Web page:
Intriguingly, both the ASCVD and HFrEF groups demonstrated increased prevalence ofLactobacillaceae, which was not reported in earlier observations in the setting of such conditions. Furthermore, both ASCVD and HFrEF groups demonstrated an increase in the Streptococcaceae family. It is difficult to explain this result, but it might be related to the fact that most patients from these groups took antiplatelet agents and/or anticoagulants. In order to reduce the risk of gastrointestinal bleeding, they also received proton pump inhibitors which were associated with an increase in the Lactobacillales order, and in particular the family Streptococcaceae [38]. However, an increase in levels of Lactobacillaceae members has been shown in patients with acute ischemic stroke [34]. Increased prevalence ofLactobacillaceaewas correlated with high levels of systematic inflammatory response, associated with an increase of LPS levels. Decreased prevalence ofBarnesiellaceae and Acidaminococcaceae, which was shown inboth the ASCVD and HFrEF groups, associated with decreasing of synthesis of SCFA (valeric and propionic acids) and increasing of TMAO levels, lead to an increase in the level of proatherogenic lipoproteins in the blood (cholesterol metabolism). It is assumed that these microbial communities can influence the formation of atherosclerotic plaques [39].
In the HFrEF group, wealso observed a relatively increased abundance of Enterococcaceaewhich are conditional pathogens, causing infections such as urinary tract infections, purulent abdominal infections, sepsis, endocarditis, and diarrhea [37,38,39,40,41,42]. These results are in agreement with the findings of Sun W et al. (2022) which showed that the increase of the genera in Enterococcus and Enterococcaceaewere also the most notable features in heart failure patients [43]. Increased abundance ofcertain pathogenic microbes (e.g., Helicobacter pylori [44], Clostridium spp. [45], Enterococcus faecalis [46], and Staphylococcus spp. [47]) were associated with leaky gut and cardiovascular diseases, which correlates with the obtained data.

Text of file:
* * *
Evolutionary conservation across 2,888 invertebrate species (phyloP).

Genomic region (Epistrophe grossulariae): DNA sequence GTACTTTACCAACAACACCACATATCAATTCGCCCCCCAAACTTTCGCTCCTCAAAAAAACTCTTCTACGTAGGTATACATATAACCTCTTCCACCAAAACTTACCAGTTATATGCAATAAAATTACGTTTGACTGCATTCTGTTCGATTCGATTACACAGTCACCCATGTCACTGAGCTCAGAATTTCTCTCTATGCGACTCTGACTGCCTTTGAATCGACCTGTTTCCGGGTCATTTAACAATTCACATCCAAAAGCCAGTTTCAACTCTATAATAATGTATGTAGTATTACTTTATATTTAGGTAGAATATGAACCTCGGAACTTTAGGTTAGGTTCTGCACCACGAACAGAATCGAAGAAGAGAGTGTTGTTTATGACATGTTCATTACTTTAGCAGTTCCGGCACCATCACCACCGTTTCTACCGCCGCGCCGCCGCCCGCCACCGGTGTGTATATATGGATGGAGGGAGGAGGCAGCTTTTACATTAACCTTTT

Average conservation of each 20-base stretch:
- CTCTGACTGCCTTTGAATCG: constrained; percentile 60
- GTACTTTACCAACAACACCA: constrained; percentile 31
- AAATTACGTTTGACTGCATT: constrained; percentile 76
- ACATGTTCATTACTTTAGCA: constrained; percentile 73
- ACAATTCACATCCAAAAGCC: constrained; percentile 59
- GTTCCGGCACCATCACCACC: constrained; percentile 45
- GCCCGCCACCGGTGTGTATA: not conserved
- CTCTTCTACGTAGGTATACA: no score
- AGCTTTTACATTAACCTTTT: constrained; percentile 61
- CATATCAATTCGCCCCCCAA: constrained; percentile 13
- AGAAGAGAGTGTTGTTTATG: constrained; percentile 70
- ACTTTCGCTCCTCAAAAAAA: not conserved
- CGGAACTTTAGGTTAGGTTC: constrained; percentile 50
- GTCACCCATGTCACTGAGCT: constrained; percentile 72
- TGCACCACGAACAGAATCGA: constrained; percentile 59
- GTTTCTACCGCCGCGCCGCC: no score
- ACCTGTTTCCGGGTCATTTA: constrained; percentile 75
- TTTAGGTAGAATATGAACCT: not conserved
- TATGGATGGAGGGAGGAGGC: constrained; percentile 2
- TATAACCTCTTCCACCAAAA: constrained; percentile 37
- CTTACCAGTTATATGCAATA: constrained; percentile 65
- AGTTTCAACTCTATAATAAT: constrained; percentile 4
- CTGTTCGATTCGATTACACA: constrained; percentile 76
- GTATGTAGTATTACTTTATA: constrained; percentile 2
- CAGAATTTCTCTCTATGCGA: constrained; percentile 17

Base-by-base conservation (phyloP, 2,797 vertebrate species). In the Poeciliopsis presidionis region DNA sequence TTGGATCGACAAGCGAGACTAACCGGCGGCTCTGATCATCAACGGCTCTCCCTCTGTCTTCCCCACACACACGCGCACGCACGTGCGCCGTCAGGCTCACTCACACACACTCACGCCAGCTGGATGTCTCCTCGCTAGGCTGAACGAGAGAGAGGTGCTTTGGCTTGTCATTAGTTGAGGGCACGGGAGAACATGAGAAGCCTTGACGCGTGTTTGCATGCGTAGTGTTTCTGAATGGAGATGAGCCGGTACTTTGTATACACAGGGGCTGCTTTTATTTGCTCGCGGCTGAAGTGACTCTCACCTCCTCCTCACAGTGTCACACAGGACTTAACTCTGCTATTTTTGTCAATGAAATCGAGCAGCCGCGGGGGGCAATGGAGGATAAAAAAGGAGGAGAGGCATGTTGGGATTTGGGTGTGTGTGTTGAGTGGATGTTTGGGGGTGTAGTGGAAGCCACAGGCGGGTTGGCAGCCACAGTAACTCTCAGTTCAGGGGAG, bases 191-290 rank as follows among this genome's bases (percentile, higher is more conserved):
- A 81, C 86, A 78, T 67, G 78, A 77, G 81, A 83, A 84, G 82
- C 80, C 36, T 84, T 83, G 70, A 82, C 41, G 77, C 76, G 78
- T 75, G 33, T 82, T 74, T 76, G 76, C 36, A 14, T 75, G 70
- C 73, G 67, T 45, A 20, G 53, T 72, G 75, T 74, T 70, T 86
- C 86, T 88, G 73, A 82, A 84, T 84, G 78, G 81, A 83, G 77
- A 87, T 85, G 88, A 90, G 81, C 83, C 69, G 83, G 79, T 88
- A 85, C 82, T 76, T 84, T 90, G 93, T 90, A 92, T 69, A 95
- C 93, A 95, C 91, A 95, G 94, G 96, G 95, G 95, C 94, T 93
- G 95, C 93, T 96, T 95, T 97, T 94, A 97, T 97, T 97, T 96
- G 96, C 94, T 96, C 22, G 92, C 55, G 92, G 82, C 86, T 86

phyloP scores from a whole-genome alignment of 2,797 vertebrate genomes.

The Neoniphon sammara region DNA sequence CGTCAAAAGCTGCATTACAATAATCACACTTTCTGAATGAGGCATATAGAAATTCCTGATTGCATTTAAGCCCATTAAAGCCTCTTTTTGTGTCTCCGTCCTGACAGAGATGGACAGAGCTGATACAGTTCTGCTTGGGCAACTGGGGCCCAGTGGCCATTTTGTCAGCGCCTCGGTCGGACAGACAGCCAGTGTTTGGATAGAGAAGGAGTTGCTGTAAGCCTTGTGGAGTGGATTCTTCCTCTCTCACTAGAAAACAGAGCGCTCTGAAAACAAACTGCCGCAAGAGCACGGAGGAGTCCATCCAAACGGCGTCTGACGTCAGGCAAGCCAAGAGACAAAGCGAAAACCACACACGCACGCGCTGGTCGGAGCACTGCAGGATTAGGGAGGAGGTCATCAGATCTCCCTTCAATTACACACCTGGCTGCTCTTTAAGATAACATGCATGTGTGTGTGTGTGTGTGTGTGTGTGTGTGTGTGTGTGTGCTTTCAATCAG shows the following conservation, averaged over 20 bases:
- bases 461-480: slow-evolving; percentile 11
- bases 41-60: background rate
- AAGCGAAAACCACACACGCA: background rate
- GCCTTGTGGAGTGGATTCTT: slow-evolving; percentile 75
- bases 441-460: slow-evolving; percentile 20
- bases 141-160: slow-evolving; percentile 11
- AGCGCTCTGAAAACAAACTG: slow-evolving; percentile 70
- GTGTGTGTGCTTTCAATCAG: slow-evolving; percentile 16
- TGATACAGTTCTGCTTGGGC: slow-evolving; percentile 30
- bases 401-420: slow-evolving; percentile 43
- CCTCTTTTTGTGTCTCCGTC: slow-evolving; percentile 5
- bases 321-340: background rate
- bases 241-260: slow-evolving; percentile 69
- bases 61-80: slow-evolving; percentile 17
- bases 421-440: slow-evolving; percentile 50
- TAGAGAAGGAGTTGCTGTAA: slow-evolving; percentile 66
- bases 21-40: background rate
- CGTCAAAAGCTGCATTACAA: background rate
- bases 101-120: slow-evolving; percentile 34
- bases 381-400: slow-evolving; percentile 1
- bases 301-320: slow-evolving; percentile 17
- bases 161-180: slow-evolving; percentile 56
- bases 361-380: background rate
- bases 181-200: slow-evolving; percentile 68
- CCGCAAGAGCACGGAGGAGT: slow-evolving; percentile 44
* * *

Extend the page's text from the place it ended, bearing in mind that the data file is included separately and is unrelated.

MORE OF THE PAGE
5. Conclusions

The present study was conducted to investigate the composition of the gut microbiota in patients with atherosclerotic cardiovascular disease and certain heart failure syndromes and to compare these results with the microbiota of individuals without those diseases (control group). When choosing the control group for comparison, the main characteristics of the original group (age, BMI, gender) were taken into account; however, it was not possible to exclude all persons who were not fully applicable to the target group. For this reason, the influence of other factors that could have affected the composition of the microbiota and changed the results of the study could not be excluded. Despite this, in the case of real-time qPCR quantification, the choice of extraction method is likely to have a much greater impact on the results, which can significantly affect the number of some of the estimated OTUs. The major difference between the two extraction kits is the bead beating phase, which can have a significant impact on the determined relative bacterial abundances in the purified samples.
In the case of the NGS study, it was shown that the increased abundance of family Erysipelotrichaceae strictly correlated with all three disease groups (HFpEF, HFrEF, ASCVD); besides, it was the the only one with a statistically significant factor for the HFpEF group. Additionally, the increased abundances of families Streptococcaceae and Sutterellaceae were the most significant factors for the ACVD group, while for the HFrEF group, the most significant factors were increased abundances of families Streptococcaceae, Erysipelotrichaceae, Lactobacillaceae, and Clostridiaceae and a decreased abundance of the family Acidaminococcaceae.
The MALDI-TOF data indirectly confirmed the results for the family Streptococcaceae for the HFrEF group. Still, it is important to note that sometimes significant differences between MALDI-TOF and other methods’ results were noted: for instance, for the HFpEF group, no overlapping conclusions were observed. This can be explained by the difficulty of cultivating the majority of gut bacteria: bacterial cultures can detect only the living organisms, while NGS captures total DNA.
Most of the taxa in this qPCR study showed insignificant correlations with the disease groups in accordance with the NGS data, and, considering the fact that none of the observed differences in bacterial abundance during the Mann–Whitney U test corresponded to both extraction methods, it should be concluded that there was no association of the selected OTUs (families Enterobacteriaceae, Christensenellaceae; genera Bacteroides sp., Bifidobacterium sp., Odoribacter sp., Oscillibacter sp.; species Enterococcus faecalis, Faecalibacterium prausnitzii) with either coronary atherosclerosis or heart failure syndromes. The only exception is the family Lactobacillaceae which was confirmed independently with qPCR and NGS—and also indirectly with bacterial culture—and thus may be proposed as a taxon that positively correlated with atherosclerosis.